Eric Bibb is not one to sit still and rest on his laurels. He has released four quality albums since 2011, including Troubadour Live. His roots based style is mostly acoustic, with tasteful electric mixed in. His songs are always well written, and well played. His latest release, Jericho Road (Stony Plain Records), maintains the high standard Bibb has set for his work.
As Bibb says on his website, “The title refers to the road between Jerusalem and Jericho where the Good Samaritan, a traveler of a despised race, stopped to help a stranger in need after better-off religious leaders had passed by and done nothing. On April 3, 1968, the night before his death, Rev. Dr. Martin Luther King urged us to follow the example of the Good Samaritan, saying: ‘Ultimately, you cannot save yourself without saving others.’ If this record has a theme, that’s it in a nutshell: have a heart.”
The album features all original songs, some co-written with Glen Scott, who also produced. The 13 songs here clock in at 59 minutes and when the album is over, we are left wanting more. Bibb uses a whole host of musicians throughout the album, and the playing is consistently superb. An album full of captivating textures, Jericho Road never disappoints. Standout tracks include “Freedom Train,” which is full of body, texture, and will have you tapping your feet. It is incredibly light, with melody lines and backing vocals that weave in and out of each other; just a really good time. “Let The Mothers Step In” starts off slow and sparse, and builds into a track with a full bodied sound that approaches soul, again with great vocals and rhythm. “Have A Heart” almost has a light jazzy vibe to it, with the always on time vocals of Ruthie Foster. “Death Row Blues” is a tight acoustic blues without the dreary, dark feelings.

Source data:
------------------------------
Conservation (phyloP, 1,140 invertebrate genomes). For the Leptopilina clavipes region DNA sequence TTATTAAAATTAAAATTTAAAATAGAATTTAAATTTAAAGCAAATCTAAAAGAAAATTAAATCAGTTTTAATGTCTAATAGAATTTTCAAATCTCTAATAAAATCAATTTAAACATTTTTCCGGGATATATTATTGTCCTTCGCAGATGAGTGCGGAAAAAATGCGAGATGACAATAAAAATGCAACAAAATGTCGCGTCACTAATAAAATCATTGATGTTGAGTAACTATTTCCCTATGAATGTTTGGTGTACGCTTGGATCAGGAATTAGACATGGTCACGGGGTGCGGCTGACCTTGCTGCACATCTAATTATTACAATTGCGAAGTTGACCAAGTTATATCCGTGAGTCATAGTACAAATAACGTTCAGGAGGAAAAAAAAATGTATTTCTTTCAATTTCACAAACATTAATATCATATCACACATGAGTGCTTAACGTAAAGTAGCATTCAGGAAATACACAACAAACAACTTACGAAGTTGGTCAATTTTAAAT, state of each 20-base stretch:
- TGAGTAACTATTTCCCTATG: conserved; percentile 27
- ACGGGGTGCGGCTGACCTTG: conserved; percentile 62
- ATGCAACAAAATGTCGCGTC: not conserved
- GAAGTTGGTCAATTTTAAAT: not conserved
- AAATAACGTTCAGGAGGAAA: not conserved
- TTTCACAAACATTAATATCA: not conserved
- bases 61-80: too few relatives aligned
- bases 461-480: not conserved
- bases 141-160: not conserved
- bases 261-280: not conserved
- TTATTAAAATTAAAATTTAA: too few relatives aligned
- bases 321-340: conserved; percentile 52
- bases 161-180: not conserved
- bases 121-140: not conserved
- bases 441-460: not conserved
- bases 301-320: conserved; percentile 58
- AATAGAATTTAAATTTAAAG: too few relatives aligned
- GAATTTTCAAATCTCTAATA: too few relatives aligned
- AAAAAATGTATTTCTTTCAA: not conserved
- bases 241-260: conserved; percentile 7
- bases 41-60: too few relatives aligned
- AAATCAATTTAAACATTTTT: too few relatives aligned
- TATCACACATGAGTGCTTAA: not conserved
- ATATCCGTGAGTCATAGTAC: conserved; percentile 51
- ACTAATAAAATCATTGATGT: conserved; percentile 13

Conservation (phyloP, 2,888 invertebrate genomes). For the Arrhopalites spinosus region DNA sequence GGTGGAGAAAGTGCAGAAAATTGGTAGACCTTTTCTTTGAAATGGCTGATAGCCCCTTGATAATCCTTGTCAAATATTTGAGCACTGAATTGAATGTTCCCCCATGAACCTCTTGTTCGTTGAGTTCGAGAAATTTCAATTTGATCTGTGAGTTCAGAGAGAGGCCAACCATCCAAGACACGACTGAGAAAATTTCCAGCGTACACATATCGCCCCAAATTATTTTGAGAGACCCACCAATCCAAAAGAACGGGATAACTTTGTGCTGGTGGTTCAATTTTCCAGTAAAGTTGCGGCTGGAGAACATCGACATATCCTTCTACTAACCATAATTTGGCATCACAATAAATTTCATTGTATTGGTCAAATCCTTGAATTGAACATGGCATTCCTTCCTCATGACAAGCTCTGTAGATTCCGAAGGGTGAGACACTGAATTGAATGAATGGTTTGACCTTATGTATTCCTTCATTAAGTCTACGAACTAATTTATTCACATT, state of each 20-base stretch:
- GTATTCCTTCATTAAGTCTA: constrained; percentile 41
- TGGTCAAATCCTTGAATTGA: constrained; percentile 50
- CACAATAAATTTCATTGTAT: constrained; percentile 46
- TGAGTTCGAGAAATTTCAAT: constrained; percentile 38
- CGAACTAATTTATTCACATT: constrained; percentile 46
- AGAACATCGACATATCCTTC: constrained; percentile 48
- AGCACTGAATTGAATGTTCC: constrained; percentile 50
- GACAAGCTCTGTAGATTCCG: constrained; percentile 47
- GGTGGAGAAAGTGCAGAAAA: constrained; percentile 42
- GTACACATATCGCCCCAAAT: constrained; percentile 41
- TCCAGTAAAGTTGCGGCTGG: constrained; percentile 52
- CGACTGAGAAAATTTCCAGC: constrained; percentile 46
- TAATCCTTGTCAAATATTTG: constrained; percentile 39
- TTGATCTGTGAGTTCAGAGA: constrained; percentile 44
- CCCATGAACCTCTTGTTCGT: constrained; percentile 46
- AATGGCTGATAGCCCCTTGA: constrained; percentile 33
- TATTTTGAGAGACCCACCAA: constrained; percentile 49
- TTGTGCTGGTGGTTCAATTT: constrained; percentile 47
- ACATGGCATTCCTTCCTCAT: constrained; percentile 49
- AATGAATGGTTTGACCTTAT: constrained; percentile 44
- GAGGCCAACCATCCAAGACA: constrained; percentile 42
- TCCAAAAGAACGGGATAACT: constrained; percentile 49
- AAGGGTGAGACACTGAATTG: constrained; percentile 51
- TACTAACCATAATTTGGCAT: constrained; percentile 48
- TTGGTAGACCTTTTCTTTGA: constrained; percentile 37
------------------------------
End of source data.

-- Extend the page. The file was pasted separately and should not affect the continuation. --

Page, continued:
“The Lord’s Work” has uplifting horns, a shimmering guitar line, and implores us to “get together and get the Lord’s work done.” “With My Master I Am One” has Bibb playing resophonic, acoustic, and electric guitars, and the result is mesmerizing. “She Got Mine” is rife with great picking, and a nice foot-tapping beat that will have you dancing along to it. “Good Like You” has killer backing vocals, exquisite horn fills, and an awesome wah guitar riff. “One Day At A Time” is perfect: silky smooth vocals, stunning acoustic playing from everyone, and it will have you feeling like you are walking barefoot in the rain.
This is the liveliest “Roots” album we’ve heard in a long time. Brilliant lyrics, superb musicianship, and the sound quality is pristine. If all church music was this good, we’d never leave! (When is the last time you heard a roots album with wah-wah on it?) Take this for a spin today – through some quality headphones, so you hear every note.